Managing the transition from rate hikes to rate cuts without market shocks is usually a tricky task for central banks. The Central Bank of Hungary (MNB) appears to have done this – the forint is stable and even strengthening as of Wednesday – in two rounds: in April it cut a less important rate, the upper end of the interest rate corridor, and on Tuesday it has now also cut the policy rate. Expectations were well managed, as markets were not surprised by their moves, and investors were not alarmed by the prospect of a further decline in the forint yield later in the year, reports Világgazdaság.
While the MNB is the first in the Central European region to ease – as it was two years ago when it started raising interest rates – analysts list several factors that suggest the Central Bank of Hungary is letting up on the reins at the right time.
Hungarian inflation has peaked late in the region and is still the highest in the region, but European economies that have slowed or slipped into recession need central bank support overall. In this respect, several eastern EU Member States could be ahead of the game, simply because they do not have the euro as their currency, as the European Central Bank has not yet reached the end of the necessary interest rate tightening, even though inflation in the West is lower than in our region.
The task of raising interest rates has already been done by the Central European central banks, inflation is expected to recede rapidly throughout the year, and the MNB is in a different position from other regional central banks in that it had to push interest rates to the highest levels in Budapest during last year’s international shocks, so there is room to retreat.
A positive development for the region as a whole is that energy prices in Europe have fallen significantly this year, reversing the deterioration in external trade balances and reducing the risk of a sharp rebound. Inflation has also started to fall as a result. Last year’s high base is also helping this process, and this latter effect may come into play more strongly towards the end of the year in Hungary, where inflation peaked later last year than in other countries in the region. That is why it looks particularly high now – but markets are looking at the outlook, not this.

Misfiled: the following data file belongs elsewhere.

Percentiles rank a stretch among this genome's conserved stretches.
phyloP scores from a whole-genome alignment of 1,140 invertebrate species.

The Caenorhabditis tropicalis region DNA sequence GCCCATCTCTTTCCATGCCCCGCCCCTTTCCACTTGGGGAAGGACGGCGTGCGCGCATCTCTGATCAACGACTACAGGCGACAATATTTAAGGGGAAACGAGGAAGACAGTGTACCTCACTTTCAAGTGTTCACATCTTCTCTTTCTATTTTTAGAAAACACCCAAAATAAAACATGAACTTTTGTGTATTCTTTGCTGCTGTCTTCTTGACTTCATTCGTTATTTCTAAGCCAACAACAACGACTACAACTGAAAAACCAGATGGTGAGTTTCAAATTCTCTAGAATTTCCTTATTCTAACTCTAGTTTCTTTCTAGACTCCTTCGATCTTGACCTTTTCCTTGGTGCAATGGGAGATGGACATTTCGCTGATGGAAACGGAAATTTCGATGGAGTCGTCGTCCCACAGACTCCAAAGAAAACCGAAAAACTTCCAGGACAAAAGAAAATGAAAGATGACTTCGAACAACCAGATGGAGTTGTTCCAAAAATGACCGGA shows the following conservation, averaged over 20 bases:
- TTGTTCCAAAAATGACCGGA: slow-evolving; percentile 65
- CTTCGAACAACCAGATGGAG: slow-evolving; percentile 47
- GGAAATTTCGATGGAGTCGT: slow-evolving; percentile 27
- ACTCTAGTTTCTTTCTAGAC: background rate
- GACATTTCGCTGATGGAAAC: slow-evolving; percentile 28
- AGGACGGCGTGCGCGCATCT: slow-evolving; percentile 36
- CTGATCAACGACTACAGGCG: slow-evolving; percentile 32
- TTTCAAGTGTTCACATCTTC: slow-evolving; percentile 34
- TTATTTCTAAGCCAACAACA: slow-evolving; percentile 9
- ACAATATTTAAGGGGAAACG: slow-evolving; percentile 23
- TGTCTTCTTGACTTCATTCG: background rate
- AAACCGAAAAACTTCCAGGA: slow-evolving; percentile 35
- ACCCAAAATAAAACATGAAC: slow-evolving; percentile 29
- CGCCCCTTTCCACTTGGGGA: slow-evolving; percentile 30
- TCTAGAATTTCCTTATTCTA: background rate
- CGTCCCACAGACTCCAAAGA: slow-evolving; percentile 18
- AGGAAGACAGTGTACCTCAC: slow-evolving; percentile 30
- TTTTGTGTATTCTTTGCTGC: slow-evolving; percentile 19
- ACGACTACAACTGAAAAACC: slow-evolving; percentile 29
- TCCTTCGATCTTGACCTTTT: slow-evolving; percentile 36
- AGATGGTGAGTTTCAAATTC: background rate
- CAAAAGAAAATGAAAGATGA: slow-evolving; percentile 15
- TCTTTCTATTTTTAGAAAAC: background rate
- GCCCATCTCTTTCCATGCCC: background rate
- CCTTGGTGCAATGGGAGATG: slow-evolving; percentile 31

It is in this more favorable environment that the MNB has started to cut interest rates, and market participants do not see any particular risk in this.
The market has agreed to monetary policy normalization in Hungary,
ING’s analysis center said in a note on foreign exchange markets on Wednesday. The forint’s exchange rate level also allows the MNB to continue in this direction, added Frantisek Taborsky, the bank’s regional FX and fixed income strategist. Interest rates fall, yet the real interest rate turns positive
A similar assessment was made by Hungarian MBH Bank’s note, which said the benchmark interest rate – the MNB’s overnight deposit rate – which was cut from 18 to 17 percent on Tuesday, could fall to the central bank’s base rate of 13 percent by the autumn.
Despite the expected continuation of the policy rate cut, we do not expect a significant weakening in the forint exchange rate, as the marked improvement in the external balance and the current account balance could offset the impact of the rate cuts, supporting the forint exchange rate,”
András Horváth, senior analyst, wrote. The rate cut cycle has already been priced in by futures markets, while “based on current inflation forecasts, the real interest rate could be positive by the end of the year, with inflation expected to fall sharply,” and risk perceptions of the domestic economy are improving, leading to a narrowing of the risk premium expected on the forint.
via Világgazdaság, Featured image: Facebook MNB